The RSA Logo
1. The Richfield 'R'
The stylized letter R at the heart of the logo was introduced by the city in 2015 in its own new logo and rebranding. This can now be seen throughout Richfield on signs, water towers, and on promotional materials. You can read more about the Richfield logo on the city website here: City of Richfield - New Logo.
2. A City "Under Glass"
In the late 1800s when Minneapolis was going through a population boom (the population quadrupled between 1880 and 1895), the produce business in Richfield boomed along with it. Many gardeners set up greenhouses and grew produce to send north to Minneapolis. Some of the most successful Richfield gardeners, Henry Bachman and J. Emil Wagner, still have their greenhouses operating today (though they are both now in the Minneapolis city limits.) A promotional booklet from Richfield in the 1920s proclaimed the city had "the greatest system of garden truck greenhouses in the northwest - having about 300,000 feet under glass."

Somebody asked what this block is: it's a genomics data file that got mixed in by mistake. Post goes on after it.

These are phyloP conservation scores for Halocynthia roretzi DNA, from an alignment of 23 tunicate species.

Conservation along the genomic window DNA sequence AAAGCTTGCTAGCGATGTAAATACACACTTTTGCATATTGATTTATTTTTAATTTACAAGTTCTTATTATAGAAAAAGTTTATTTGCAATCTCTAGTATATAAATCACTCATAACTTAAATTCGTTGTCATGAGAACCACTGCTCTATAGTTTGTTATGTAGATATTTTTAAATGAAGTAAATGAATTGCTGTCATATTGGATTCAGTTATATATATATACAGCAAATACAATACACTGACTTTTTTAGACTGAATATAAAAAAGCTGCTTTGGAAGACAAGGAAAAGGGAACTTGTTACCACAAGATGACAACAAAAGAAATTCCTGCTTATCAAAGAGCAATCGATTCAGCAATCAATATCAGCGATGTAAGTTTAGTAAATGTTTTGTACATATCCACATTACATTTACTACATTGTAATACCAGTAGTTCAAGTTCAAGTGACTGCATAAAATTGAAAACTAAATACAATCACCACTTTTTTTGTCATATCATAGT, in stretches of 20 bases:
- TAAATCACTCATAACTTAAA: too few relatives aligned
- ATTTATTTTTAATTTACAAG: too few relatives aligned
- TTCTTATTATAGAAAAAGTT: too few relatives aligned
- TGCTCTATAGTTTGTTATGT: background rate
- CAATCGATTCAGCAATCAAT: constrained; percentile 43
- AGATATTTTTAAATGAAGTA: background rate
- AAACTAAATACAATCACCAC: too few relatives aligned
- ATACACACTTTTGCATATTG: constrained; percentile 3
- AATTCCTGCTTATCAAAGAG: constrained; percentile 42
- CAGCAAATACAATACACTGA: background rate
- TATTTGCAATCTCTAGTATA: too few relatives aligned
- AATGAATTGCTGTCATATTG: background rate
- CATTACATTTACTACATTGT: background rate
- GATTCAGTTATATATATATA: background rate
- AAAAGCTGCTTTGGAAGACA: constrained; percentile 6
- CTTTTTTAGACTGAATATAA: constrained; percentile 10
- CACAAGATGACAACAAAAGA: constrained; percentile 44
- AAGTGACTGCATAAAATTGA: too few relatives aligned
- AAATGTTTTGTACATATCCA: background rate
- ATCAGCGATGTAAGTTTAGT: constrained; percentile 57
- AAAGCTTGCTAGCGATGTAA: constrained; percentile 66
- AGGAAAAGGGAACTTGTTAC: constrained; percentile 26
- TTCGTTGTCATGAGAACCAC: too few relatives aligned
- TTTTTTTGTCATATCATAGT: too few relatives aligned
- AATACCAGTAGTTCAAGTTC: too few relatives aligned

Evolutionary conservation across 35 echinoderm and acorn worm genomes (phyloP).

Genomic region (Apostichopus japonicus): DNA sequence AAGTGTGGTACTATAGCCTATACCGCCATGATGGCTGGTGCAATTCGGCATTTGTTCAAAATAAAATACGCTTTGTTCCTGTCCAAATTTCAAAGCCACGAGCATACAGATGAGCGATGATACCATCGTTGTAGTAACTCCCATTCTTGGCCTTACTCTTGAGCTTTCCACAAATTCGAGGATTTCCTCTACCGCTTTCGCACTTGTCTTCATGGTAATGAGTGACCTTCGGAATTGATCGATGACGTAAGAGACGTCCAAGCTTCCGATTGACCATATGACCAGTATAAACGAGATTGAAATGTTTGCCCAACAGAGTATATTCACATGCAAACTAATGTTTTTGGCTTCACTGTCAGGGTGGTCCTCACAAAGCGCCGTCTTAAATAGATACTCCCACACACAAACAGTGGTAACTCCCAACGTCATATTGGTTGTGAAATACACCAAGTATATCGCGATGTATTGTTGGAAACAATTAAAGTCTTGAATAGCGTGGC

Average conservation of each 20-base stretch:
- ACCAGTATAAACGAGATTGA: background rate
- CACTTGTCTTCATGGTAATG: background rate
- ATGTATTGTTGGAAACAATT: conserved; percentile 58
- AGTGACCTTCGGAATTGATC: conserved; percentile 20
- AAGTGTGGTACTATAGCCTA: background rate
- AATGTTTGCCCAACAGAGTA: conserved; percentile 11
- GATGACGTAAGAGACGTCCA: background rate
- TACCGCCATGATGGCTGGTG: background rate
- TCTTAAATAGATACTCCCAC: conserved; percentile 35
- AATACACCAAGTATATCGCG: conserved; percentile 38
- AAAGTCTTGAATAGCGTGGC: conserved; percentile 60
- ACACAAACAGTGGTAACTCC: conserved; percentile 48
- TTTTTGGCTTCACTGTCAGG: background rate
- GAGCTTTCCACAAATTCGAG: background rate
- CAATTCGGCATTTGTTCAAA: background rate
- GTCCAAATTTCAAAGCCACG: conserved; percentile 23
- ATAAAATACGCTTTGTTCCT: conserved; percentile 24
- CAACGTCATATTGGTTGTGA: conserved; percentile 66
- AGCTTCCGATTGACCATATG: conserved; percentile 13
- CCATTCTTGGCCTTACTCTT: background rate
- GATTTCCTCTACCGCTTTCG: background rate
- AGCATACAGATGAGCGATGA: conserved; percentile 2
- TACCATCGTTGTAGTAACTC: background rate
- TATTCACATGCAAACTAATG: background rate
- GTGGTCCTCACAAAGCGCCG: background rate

The angled pattern at the top of the RSA logo is inspired by the rows of greenhouses that used to cover so much of our city.
3. Our Grid Landscape
From the very beginning, Richfield was a farming community. As settlers came they acquired square plots of land where they built homes and farms and worked the land. Plat maps of Richfield, like this one from 1913, show how the land was parceled out into squares, and if you look at Richfield today, our city has not strayed far from this pattern... You can even see how our major streets today were defined by the boundaries between farmers over 100 years ago.
The checked pattern on the left of the logo is a reflection of our city viewed from above - whether in 1900 or today.
4. From Fields to Thoroughfares
And finally, the stripes at the bottom-left of the logo honor our farming past, representing long rows of crops in the fields that once covered Richfield. They also honor our present - the 6 stripes are for the main north-south thoroughfares that help our city to function today: Penn, Lyndale, Nicollet, Portland, 12th, and Cedar.
If you found this bit of Richfield history interesting, spend some time with the Richfield Historical Society. Visit them on Wednesday and Saturday afternoons at 69th and Lyndale There are many more stories to tell about our city, and you can find a great many of them there. I also encourage you to pick a copy of Richfield, Minnesota's Oldest Suburb, by Frederick L. Johnson, which was published by the Richfield Historical Society. It's something every Richfield coffee table should have! Get one from the RHS gift shop or online.